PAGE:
Men’s Soccer Scandal Subject of Business School Case Study

{shortcode-c9945d6232a5a3069e7795a68807fba8bc9fb583}A widely-publicized incident last year at Harvard Athletics has become a subject of study for the department’s neighbors at Harvard Business School.

Last week, all 928 first-year M.B.A. students discussed a Business School case study on the Athletic Department’s response to the revelation that the varsity men’s soccer team had, as recently as 2016, produced sexually explicit “scouting reports” on their female counterparts.

The case study, which employs published materials from The Crimson, the Boston Globe, and others, also discusses the responses of the men’s and women’s soccer teams, referencing Crimson op-eds from members of the 2012 women’s team and 2016 men’s team.

The case also briefly mentions similar events surrounding the men’s cross country team and their production of sexually explicit spreadsheets that also came to light last fall.

The case study formed part of this year’s Field Immersion Experiences for Leadership Development program, a required full-year course for first-year M.B.A. students. Students read the case for a session on “community values, culture, and communication,” according to Business School professor Katherine B. Coffman.


Coffman produced the case with fellow professor Alison Wood Brooks after Economics professor and Chairman of the Standing Committee on Athletics Jerry R. Green proposed the idea. Green explained that he pitched the case to colleagues in the Business School after a Standing Committee meeting with Athletics Director Bob Scalise in May.

“There are a lot of teachable moments coming out of this,” Green said. “One that I was interested in was bystander intervention, but there are a lot of other things that you could discuss as well.”

While the idea came from a meeting with Athletics administrators, Harvard was not involved in the creation of the case. At the request of administrators, according to Green, the case relies only on publicly available information, making it a “library case” in Business School parlance.

“That’s the ground rules that they asked for. They didn’t want confidential information to be used, and [Coffman] and [Brooks] stuck with that as a ground rule,” Green said.

Athletics spokesperson Timothy J. Williamson wrote in an email incidents that “others can learn from” the department’s response to last fall’s incidents.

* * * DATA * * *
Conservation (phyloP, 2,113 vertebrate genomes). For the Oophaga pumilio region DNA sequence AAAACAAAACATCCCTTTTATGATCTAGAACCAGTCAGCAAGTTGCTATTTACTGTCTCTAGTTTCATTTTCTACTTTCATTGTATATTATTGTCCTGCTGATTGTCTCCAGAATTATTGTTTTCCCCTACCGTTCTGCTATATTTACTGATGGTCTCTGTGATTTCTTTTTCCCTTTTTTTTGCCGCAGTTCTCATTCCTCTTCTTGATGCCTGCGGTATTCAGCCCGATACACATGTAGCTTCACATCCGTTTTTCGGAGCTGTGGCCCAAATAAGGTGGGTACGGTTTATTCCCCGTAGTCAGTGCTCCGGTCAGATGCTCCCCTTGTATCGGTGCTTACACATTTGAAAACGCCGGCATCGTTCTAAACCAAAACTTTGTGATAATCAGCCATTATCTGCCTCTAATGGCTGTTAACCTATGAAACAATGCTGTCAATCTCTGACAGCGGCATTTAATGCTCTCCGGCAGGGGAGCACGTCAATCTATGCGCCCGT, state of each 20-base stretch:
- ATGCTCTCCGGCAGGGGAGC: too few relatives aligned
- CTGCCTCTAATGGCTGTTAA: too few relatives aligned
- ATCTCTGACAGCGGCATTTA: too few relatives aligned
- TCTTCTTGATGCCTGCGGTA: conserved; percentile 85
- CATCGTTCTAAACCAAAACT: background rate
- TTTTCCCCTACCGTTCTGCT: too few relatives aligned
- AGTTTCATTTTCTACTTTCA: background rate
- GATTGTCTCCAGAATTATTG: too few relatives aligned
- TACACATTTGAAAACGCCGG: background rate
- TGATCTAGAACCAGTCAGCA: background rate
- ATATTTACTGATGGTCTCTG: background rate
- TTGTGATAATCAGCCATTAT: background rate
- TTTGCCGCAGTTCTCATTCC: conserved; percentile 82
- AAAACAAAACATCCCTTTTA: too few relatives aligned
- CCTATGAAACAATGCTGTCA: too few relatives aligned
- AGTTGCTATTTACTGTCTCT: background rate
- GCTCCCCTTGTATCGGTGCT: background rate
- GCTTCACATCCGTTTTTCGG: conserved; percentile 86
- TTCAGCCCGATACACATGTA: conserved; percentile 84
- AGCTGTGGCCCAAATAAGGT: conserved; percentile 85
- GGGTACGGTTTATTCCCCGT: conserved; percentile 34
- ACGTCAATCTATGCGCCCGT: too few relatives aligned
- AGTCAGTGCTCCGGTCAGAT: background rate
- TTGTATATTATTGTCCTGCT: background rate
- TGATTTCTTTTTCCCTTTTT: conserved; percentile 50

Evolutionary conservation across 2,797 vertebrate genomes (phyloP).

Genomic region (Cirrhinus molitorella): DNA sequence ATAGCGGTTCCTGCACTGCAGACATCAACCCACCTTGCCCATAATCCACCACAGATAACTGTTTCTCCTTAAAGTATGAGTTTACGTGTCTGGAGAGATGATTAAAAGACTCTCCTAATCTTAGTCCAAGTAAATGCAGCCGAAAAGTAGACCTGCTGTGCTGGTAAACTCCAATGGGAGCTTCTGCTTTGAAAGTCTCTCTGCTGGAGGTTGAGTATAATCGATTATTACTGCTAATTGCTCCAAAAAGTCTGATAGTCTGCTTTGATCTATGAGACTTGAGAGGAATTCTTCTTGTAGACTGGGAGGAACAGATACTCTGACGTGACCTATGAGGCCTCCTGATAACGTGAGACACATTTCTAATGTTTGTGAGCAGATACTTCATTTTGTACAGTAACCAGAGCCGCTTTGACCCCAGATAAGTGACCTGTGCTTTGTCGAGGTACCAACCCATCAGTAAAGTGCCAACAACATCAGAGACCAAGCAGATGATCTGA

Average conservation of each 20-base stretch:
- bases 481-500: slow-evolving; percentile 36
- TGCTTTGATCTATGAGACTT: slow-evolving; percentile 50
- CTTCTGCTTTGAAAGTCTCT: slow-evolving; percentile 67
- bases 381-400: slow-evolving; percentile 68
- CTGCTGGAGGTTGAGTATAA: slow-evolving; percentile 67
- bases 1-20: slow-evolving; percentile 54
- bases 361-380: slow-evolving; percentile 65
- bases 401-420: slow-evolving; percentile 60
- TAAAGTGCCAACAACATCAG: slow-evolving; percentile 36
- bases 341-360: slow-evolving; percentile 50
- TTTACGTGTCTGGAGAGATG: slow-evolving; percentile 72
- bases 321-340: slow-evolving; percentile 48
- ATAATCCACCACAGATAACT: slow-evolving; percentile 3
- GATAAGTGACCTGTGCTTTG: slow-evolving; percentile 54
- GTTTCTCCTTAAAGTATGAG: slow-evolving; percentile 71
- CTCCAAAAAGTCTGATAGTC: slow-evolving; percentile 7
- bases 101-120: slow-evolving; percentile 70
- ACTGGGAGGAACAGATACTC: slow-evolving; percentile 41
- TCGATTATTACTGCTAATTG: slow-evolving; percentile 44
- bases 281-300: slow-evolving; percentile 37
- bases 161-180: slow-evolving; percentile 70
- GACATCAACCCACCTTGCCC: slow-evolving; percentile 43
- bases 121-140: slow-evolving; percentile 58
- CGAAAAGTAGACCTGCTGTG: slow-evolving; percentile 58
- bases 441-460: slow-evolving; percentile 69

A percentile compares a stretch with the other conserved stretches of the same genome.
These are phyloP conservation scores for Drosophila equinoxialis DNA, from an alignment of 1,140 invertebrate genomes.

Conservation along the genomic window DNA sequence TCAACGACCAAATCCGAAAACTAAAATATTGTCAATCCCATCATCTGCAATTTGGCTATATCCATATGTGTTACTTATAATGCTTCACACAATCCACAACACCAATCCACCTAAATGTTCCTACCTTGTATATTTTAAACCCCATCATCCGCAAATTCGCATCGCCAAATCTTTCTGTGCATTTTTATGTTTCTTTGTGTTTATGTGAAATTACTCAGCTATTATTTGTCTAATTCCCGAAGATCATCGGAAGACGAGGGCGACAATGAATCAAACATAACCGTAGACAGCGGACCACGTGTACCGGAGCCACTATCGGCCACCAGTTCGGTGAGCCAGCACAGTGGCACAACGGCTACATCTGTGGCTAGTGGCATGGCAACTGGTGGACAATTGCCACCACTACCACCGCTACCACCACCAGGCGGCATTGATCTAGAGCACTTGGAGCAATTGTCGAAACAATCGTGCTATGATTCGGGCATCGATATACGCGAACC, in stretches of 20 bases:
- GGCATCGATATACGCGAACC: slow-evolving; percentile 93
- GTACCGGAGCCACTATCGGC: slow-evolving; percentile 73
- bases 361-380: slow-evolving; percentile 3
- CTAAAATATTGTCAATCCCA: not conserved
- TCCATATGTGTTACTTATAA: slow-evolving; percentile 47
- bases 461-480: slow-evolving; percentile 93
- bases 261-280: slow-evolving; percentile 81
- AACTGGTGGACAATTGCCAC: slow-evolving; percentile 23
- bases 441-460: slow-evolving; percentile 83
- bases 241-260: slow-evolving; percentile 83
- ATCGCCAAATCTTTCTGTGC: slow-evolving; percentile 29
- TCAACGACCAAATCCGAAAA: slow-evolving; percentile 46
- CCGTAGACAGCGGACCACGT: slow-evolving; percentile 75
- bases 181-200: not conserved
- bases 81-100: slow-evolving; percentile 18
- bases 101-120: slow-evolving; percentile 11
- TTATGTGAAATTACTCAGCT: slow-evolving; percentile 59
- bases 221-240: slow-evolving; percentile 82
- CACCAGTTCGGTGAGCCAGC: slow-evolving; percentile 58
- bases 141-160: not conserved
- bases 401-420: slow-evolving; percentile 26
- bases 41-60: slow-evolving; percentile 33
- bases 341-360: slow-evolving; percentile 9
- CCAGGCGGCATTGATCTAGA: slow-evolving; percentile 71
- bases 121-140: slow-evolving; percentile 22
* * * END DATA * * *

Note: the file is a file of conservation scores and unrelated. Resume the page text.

“Our Athletics community has learned a great deal about these difficult issues, and we have sought to move forward by developing new trainings and support resources in partnership with OSAPR and the University’s Title IX office,” he added.

Coffman and Green said they hope the case will foster constructive conversation around issues of gender in environments beyond athletics. Green said instructors taught the men’s soccer case alongside a recent case about gender discrimination in the tech industry.

“The reality is these issues come up. They come up at work. They come up at school, and we need to be able to talk about them with each other in a constructive way where we can learn from each other and share perspectives,” Coffman said.

The case study follows the decisions of the Athletics Department and University administration after reporting from The Crimson revealed that a member of the 2012 men’s soccer team produced and circulated a document containing sexually explicit comments about incoming freshman on the women’s soccer team. Harvard cancelled the remainder of the 2016 men’s team season after an Office of General Counsel review revealed that the practice had continued up until and including in the 2016 season.

The professors suggested that instructors ask students how they would have acted if they had been the athletic director or about their involvement in similar situations where people were talking about or rating others’ perceived attractiveness.

“We felt that it was a situation that a lot of people probably would have encountered in one form or another during some of their school years, athletics experience, work experience,” Coffman said.

Following the events involving the cross country and soccer teams, the Athletics department undertook a cultural review of the department. In a September email to athletes, Scalise wrote that the department was implementing a series of new trainings for students and staff as well as a new protocol for reporting gender-based discrimination.

—Staff writer Brittany N. Ellis can be reached at Follow her on Twitter @britt_ellis10.


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